The nation will get a five-day holiday in observance of Eid El Fitr from Wednesday, 12 May to Sunday, 16 May.

Further afield, the IMF will conduct on 1 June a second review of targets set under the USD 5.2 bn standby loan approved in June 2020.

Check out our full calendar on the web for a comprehensive listing of upcoming news events, national holidays and news triggers.


As part of the tourism sector initiative, and since our community’s well-being is our first priority, Somabay is vaccinated.


Covid cancels Eid, but we’ll get an extra-long break

A semi-lockdown is coming into effect today after the country largely “canceled” covid-19 over the past several months, with cafes flouting a shisha ban and individuals no longer abiding by social distancing or wearing masks indoors, Cabinet spokesperson Nader Saad told Ala Mas’ouleety’s Ahmed Moussa (watch, runtime: 1:30) last night.

ICYMI: Al stores, malls, cafes, food carts, and restaurants and public gathering places will be shuttered at 9pm every night starting from today until Friday, 21 May. All conferences, concerts, and public events are canceled for the next two weeks.

There’s no restriction on movement after 9pm. Public transport will still be running and there’s no curfew going into effect, Saad told Moussa. Grocery stores and pharmacies will be exempt from the 9pm closing order, and all restaurants or cafes can continue delivery services or provide pick-up past 9pm.

Outdoor concerts are banned — but weddings are okay, provided there are no more than 300 people in total on site including guests, waiters, camera crew and the like, Saad noted. Wedding celebrations will need to wrap up by 9pm (watch, runtime: 29:34).

The penalties: Restaurants, cafes, shops, and other establishments that violate the restrictions will be shut down for a week, with owners facing an EGP 4k fine and / or imprisonment. Repeat offenders will be shut down for two weeks and will face the same fine and possible imprisonment (watch, runtime: 1:44).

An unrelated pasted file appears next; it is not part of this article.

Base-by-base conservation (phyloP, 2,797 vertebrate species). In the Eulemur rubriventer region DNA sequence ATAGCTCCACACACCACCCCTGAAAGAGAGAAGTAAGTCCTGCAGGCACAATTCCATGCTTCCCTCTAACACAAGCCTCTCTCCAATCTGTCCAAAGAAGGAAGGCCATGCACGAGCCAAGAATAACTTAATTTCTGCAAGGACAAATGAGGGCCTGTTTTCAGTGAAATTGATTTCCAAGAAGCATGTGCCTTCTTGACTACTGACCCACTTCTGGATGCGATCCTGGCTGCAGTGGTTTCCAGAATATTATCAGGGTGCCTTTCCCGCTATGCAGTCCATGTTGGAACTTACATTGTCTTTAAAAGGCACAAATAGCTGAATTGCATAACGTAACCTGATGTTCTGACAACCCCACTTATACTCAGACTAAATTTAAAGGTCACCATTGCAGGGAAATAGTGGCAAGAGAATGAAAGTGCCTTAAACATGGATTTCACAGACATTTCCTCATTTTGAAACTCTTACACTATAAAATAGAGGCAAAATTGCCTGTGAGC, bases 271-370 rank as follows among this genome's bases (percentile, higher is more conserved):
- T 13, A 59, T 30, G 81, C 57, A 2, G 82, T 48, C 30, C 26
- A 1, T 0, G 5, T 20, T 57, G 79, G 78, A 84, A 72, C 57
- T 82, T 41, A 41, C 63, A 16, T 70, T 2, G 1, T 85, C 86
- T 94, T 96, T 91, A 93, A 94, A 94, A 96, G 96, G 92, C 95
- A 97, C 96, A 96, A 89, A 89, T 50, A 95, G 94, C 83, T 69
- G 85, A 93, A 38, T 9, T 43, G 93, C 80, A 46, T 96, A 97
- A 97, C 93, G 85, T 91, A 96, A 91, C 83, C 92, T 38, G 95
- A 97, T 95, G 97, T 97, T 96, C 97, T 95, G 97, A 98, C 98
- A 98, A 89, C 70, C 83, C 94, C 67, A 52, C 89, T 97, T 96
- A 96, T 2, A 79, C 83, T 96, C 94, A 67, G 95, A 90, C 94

What’s going to happen once the two-week period elapses? That depends on the situation at the time, Saad said. If the two-week clampdown proves effective and citizens take covid-19 more seriously, the restrictions could be lifted, but it’s also entirely possible that the same restrictions will be extended for another two weeks or that new restrictions will be introduced to get infections under control. “All options are on the table,” Saad said.

The new restrictions are getting coverage in the foreign press, with France24 and Reuters taking note.

THE UPSIDE: We’re getting a five-day break for Eid El-Fitr, with the holiday running Wednesday, 12 May to Sunday, 16 May, inclusive, as we reported in EnterprisePM yesterday.

The Health Ministry reported 1,102 new covid-19 infections yesterday, up from 1,090 the day before. The ministry also reported 64 new deaths, bringing the country’s total death toll to 13,655. Egypt has now disclosed a total of 232,905 confirmed cases of covid-19.

Foreign pilgrims may not be allowed to go on Hajj for a second straight year as Saudi Arabia mulls moving ahead with another “very limited” pilgrimage amid dramatic increases in new covid-19 cases globally and the emergence of highly-transmissible variants of the virus, Reuters reports, citing unnamed sources in the know. The pilgrimage could be restricted to vaccinated nationals and non-Saudi residents. Local people who have recovered from the virus at least six months prior to attending might also be permitted to attend Hajj, sources said. A final decision is yet to be taken by authorities.

Traditional Eid prayers will be held this year only at “major” mosques, Awqaf Minister Mohamed Gomaa said, according to Youm7. Eid prayers at mosques other than those where Friday prayers are being held or at large public spaces are strictly prohibited, Gomaa added.


  • India accounted for c. 46% of the world’s new covid-19 cases and a quarter of global deaths last week as the country’s epidemic spirals out of control, the World Health Organization (WHO) said in its weekly epidemiological update (pdf).
  • Covid breached a summit of G7 foreign ministers in London: Two Indian delegates tested positive for the virus, forcing the entire delegation to the G7 visiting London this week to self-isolate as a precautionary measure, Reuters reports.